Many years ago I did a journal page on my pain not sure it would show as I did it , imagine reds yellows blues and purples of bruises across the page then this written on it:-
day after day I live with my pain
I work with my pain
I use it, I abuse it, sometimes I even confuse it.
I make it cower as it does me
I defy it, mystify it.
It's only pain, it's only pain.
It only has power if I let it have power.
Push it away to the back of my mind
To a little compartment all its own.
Label it Pain Headwuarters.
Make it feel important but confined.
It grows in stature by feeding on the negativity. It creates.
Lock it in its own padded cell and occasionally give it an airing.
Call it Pain day. Celebrate the awful intensity
Then lock it away until the next time.

Wrote this May 2000 still applies now sadly.
I love your writing Terri and on a bad day the words on your page help lock the door on pain for a little while. So thank you:):

Oh dear! Phyllis, I'm glad you're okay, but so sorry you had such a fall and, as you so cleverly put it, an "unexpected play". I like this poem too. The theatrical nature of such life events is truly odd and disorienting. I think you capture that quite well here!

Oh, Stuart. Thank you for this poem. You capture the inevitable here. To each her own suffering and story, and yet, we're not alone. Not at all. Well done.

Thank you too, Jane. It's hard to remember warmth sometimes, to remember, as you say, "all those hands" that made the cloak. I'm so very grateful for the warmth and loved ones in my life, but when life's difficulty hides them from me, it's poetry that "saves [me] once again". Thank you for this "passing on" in verse.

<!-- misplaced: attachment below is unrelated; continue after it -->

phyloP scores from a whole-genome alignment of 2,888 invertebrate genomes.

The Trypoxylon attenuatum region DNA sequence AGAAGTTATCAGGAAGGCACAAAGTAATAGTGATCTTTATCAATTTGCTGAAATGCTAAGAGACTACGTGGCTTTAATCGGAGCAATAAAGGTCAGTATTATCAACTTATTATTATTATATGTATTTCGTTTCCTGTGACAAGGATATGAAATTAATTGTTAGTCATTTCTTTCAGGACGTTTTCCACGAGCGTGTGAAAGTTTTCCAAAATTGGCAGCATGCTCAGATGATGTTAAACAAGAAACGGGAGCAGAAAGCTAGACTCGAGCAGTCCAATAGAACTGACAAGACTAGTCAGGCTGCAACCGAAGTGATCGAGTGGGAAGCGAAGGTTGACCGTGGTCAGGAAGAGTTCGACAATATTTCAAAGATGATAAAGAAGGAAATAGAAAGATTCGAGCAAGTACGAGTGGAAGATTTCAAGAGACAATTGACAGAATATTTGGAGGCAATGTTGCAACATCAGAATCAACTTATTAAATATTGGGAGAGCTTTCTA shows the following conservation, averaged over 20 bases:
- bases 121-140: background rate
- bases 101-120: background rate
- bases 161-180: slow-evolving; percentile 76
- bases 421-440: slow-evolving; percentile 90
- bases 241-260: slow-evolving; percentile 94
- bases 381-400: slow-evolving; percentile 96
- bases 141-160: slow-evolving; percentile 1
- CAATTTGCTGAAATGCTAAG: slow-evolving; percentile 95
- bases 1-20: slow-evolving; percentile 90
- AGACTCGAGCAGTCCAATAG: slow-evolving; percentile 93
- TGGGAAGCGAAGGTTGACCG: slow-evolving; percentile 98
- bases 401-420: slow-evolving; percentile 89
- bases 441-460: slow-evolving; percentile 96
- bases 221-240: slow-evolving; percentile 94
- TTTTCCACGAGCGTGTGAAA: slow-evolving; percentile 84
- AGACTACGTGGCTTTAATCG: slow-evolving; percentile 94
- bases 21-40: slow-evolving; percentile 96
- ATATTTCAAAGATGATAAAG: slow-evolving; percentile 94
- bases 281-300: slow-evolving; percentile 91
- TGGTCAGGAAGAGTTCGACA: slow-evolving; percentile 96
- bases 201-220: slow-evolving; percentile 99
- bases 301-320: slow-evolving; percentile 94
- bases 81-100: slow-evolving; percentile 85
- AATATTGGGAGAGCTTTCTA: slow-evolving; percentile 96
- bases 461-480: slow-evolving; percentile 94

Hello ambermog. I do like the line "make it feel important but confined". Pain can be a trickster, to be sure, and I like the idea that you can play that game too. Ha! I hope your pain subsides soon and best wishes to you and yours.

Thank you, as always, Terri. Beannacht it going directly into my collection of precious lines you've given me. May you feel well and fully restored as soon as possible. Much much love.

Thank you Stuart. It was late at night when i wrote it and I was kind of shaky.

Thank you, Edith. Theatre is a large part of my life, from finding Shakespeare early on,
to deciding it would be a part of my life. I got to direct and act and ended up marrying another director and actor. All of our three children learned the love and technique of the art.

We played theatre games, slow motion fighting to let go of grumpiness. And they had to be in our Renaissance Faire plays. Just like a family who are mechanics, or dancers or good cooks. I think my head injured son benefited from this, as he still has the grace of the art. My youngest son has a day job and has ventured into many plays, still learning.

My daughter, and grandchildren are also smitten with theatre.

It's like living in a metaphor, with grace.

Wonderful, as if pain is a game of chess. Whether it is drumming always, or comes and goes, it is that part of our life we have to choose how to meet it, words, music, stories...

Ah yes, Ambermoggie, I know that dialogue with pain all too well, and you've certainly captured it with your words. Thank you for sharing this, and I wish you pain-free days ahead.

Thank you everyone for these lovely responses to John O'Donohue's words, and my own.